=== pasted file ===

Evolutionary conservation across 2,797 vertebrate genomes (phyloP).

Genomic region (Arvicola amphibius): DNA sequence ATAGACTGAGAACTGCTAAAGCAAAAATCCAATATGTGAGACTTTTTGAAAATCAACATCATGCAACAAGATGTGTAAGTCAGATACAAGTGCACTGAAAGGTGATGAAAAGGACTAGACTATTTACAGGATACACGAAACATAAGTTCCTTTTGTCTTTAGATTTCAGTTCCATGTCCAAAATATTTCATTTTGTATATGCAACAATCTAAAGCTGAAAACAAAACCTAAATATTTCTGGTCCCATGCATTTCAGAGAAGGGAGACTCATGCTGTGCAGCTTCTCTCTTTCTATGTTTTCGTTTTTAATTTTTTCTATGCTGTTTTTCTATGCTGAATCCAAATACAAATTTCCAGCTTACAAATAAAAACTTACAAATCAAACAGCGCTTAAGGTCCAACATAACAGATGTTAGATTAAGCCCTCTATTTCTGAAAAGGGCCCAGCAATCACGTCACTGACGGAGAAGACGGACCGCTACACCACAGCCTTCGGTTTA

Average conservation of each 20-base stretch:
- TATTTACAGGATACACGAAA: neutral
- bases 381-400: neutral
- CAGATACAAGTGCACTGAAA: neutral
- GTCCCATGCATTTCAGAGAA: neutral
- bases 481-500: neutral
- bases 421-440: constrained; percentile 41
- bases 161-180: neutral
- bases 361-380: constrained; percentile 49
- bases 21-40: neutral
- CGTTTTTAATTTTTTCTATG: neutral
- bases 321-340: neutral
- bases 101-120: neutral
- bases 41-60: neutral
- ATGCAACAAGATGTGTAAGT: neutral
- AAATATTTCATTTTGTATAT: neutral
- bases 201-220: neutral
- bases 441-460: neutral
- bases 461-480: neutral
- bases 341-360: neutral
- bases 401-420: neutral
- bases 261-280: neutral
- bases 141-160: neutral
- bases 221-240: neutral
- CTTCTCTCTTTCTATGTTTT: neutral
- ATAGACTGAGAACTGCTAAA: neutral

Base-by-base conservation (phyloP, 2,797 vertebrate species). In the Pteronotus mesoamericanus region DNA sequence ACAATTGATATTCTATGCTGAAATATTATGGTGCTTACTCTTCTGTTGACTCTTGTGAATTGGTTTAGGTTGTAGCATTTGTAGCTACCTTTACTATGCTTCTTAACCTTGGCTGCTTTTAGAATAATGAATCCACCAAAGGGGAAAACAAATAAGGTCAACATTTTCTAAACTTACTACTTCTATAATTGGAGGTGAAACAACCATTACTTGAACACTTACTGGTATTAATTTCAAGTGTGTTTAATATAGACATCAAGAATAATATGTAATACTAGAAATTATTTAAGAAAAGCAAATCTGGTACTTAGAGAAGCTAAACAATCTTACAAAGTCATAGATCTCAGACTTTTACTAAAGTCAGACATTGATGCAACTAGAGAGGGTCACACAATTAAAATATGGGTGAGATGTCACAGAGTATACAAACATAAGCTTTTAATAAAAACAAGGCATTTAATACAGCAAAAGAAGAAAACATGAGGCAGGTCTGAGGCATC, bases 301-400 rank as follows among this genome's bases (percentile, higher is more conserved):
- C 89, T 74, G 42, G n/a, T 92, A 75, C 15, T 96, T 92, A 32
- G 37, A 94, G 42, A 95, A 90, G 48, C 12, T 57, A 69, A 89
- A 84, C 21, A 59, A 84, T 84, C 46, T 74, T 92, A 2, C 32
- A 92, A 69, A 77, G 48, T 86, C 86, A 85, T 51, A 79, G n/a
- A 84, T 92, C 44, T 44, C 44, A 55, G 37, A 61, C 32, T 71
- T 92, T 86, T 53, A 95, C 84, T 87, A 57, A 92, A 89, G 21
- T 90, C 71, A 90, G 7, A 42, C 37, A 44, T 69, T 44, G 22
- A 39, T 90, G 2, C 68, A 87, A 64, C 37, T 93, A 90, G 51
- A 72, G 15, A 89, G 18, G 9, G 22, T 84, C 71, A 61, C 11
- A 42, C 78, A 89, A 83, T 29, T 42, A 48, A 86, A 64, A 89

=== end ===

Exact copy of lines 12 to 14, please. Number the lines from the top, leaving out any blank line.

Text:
- bases 21-40: neutral
- CGTTTTTAATTTTTTCTATG: neutral
- bases 321-340: neutral